The House approved a sweeping energy package August 4 that calls for more energy efficiency in buildings and appliances and will require private utilities to provide at least 15 percent of their electricity from renewable sources such as wind and solar power by 2020.
The energy bill passed 241 to 172. The amendment establishing a national Renewable Energy Standard, introduced by Reps. Tom Udall (D–N.M.), Todd Platts (R–Pa.) and Mark Udall (D–Colo.), and strongly supported by environmental groups passed by a 220 to 190 vote.
Rep. Platts said, "This amendment is an important step similar to what is already taking place in many states to help ensure America reduces its dependency on foreign oil and meets its growing energy needs in an environmentally friendly manner." He added, "The question is whether we could continue to approach this issue as we have for the past 30 years, or if we are going to work toward a more diversified, reliable and clean energy supply."
Environmental groups had hoped that an amendment introduced by the chairman of the new Select Committee on Energy Independence and Global Warming, Rep. Ed Markey, (D–Mass.) that would tighten corporate average fuel economy (CAFÉ standards) would be included, but Markey and Rep. Baron Hill (D–Ind.) withdrew their amendment after determining that it would not garner enough support on the floor. Speaker Nancy Pelosi said, "I strongly respect Chairman Ed Markey and Congressman Baron Hill for their decisions to withdraw the amendments on fuel efficiency standards in the interest of promoting passage of a consensus energy bill."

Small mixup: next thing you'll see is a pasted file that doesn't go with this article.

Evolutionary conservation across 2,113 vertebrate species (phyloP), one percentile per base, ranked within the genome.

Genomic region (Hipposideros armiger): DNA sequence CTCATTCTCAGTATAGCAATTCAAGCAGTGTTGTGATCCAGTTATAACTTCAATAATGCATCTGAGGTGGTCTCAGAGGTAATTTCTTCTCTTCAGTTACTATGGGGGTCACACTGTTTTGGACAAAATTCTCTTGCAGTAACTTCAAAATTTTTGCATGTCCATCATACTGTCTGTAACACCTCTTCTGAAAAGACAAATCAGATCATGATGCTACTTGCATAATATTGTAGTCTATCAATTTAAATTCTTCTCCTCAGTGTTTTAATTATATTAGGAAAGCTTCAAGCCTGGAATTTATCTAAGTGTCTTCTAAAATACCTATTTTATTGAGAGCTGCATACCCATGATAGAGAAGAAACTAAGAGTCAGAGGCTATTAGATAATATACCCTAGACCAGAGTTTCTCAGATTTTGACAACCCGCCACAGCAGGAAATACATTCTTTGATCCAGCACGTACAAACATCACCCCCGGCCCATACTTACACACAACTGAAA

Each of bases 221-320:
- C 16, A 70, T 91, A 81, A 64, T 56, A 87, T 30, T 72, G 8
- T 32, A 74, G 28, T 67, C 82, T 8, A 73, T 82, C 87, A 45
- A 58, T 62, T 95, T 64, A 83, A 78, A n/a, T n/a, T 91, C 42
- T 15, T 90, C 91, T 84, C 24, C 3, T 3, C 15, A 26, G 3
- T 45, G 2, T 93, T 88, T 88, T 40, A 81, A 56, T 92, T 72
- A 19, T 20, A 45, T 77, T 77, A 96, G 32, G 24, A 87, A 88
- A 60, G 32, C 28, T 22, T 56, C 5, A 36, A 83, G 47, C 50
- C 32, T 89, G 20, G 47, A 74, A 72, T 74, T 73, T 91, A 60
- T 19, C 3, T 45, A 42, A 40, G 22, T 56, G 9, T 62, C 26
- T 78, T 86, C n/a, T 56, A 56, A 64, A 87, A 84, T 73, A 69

The House also passed a nearly $16 million tax package that would repeal tax breaks for the oil industry.
The American Petroleum Institute issued a statement shortly after the vote that said, "The House energy legislation is the wrong prescription for a secure energy future. It would discourage production of the energy Americans must have to maintain a thriving economy with strong job creation and improving living standards. It is premised on the false idea the nation must choose between alternatives and oil and natural gas. We need all forms of energy and will continue to need them for generations to come."
The bill now moves to a conference committee to iron out difference between the House package and the bill the Senate approved in June.
The bill still faces some staunch opposition that could prove problematic in conference discussions. In a statement released shortly after the vote Saturday night, House Republican Whip Roy Blunt (Mo.) said, "The so–called energy bills before us tonight contain not a single watt of new energy and worse, actually seek to lock away the scarce resources we have available right now."
Energy Secretary Samuel Bodman also criticized the legislation, saying that the bills "will actually lead to less domestic oil and gas production and increased dependence on imported oil." As a result, Bodman said the president's senior advisors would recommend that he should veto the bill.